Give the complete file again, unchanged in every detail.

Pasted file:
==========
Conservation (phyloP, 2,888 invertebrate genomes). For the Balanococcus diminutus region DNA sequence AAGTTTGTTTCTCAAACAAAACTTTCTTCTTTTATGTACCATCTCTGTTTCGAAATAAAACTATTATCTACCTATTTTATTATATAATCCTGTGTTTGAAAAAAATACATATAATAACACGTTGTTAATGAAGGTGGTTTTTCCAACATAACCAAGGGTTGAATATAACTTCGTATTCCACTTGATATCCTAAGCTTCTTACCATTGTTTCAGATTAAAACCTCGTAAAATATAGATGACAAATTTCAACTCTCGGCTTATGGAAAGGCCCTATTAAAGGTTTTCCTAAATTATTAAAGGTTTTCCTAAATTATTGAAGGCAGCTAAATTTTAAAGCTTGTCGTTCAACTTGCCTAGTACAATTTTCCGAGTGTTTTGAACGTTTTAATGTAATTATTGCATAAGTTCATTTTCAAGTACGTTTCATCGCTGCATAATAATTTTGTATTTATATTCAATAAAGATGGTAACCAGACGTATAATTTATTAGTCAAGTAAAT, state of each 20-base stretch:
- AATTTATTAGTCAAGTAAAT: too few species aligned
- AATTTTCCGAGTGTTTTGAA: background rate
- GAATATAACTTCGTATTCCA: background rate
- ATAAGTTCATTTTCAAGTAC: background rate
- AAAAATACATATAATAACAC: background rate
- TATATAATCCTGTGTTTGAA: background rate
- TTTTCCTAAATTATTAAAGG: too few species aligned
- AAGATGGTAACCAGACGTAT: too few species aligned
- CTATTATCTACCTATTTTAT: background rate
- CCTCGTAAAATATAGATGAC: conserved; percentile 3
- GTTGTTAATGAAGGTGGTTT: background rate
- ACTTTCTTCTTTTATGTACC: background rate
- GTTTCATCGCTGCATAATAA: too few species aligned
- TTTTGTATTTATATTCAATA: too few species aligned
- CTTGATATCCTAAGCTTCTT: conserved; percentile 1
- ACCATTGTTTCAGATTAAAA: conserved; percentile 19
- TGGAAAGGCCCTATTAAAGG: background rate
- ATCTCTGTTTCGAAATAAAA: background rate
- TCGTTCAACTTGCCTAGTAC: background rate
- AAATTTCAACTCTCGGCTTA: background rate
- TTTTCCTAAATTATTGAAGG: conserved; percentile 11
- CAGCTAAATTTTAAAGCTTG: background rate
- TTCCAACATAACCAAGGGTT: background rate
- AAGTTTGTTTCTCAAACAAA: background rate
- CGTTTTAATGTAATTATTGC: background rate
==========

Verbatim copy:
Conservation (phyloP, 2,888 invertebrate genomes). For the Balanococcus diminutus region DNA sequence AAGTTTGTTTCTCAAACAAAACTTTCTTCTTTTATGTACCATCTCTGTTTCGAAATAAAACTATTATCTACCTATTTTATTATATAATCCTGTGTTTGAAAAAAATACATATAATAACACGTTGTTAATGAAGGTGGTTTTTCCAACATAACCAAGGGTTGAATATAACTTCGTATTCCACTTGATATCCTAAGCTTCTTACCATTGTTTCAGATTAAAACCTCGTAAAATATAGATGACAAATTTCAACTCTCGGCTTATGGAAAGGCCCTATTAAAGGTTTTCCTAAATTATTAAAGGTTTTCCTAAATTATTGAAGGCAGCTAAATTTTAAAGCTTGTCGTTCAACTTGCCTAGTACAATTTTCCGAGTGTTTTGAACGTTTTAATGTAATTATTGCATAAGTTCATTTTCAAGTACGTTTCATCGCTGCATAATAATTTTGTATTTATATTCAATAAAGATGGTAACCAGACGTATAATTTATTAGTCAAGTAAAT, state of each 20-base stretch:
- AATTTATTAGTCAAGTAAAT: too few species aligned
- AATTTTCCGAGTGTTTTGAA: background rate
- GAATATAACTTCGTATTCCA: background rate
- ATAAGTTCATTTTCAAGTAC: background rate
- AAAAATACATATAATAACAC: background rate
- TATATAATCCTGTGTTTGAA: background rate
- TTTTCCTAAATTATTAAAGG: too few species aligned
- AAGATGGTAACCAGACGTAT: too few species aligned
- CTATTATCTACCTATTTTAT: background rate
- CCTCGTAAAATATAGATGAC: conserved; percentile 3
- GTTGTTAATGAAGGTGGTTT: background rate
- ACTTTCTTCTTTTATGTACC: background rate
- GTTTCATCGCTGCATAATAA: too few species aligned
- TTTTGTATTTATATTCAATA: too few species aligned
- CTTGATATCCTAAGCTTCTT: conserved; percentile 1
- ACCATTGTTTCAGATTAAAA: conserved; percentile 19
- TGGAAAGGCCCTATTAAAGG: background rate
- ATCTCTGTTTCGAAATAAAA: background rate
- TCGTTCAACTTGCCTAGTAC: background rate
- AAATTTCAACTCTCGGCTTA: background rate
- TTTTCCTAAATTATTGAAGG: conserved; percentile 11
- CAGCTAAATTTTAAAGCTTG: background rate
- TTCCAACATAACCAAGGGTT: background rate
- AAGTTTGTTTCTCAAACAAA: background rate
- CGTTTTAATGTAATTATTGC: background rate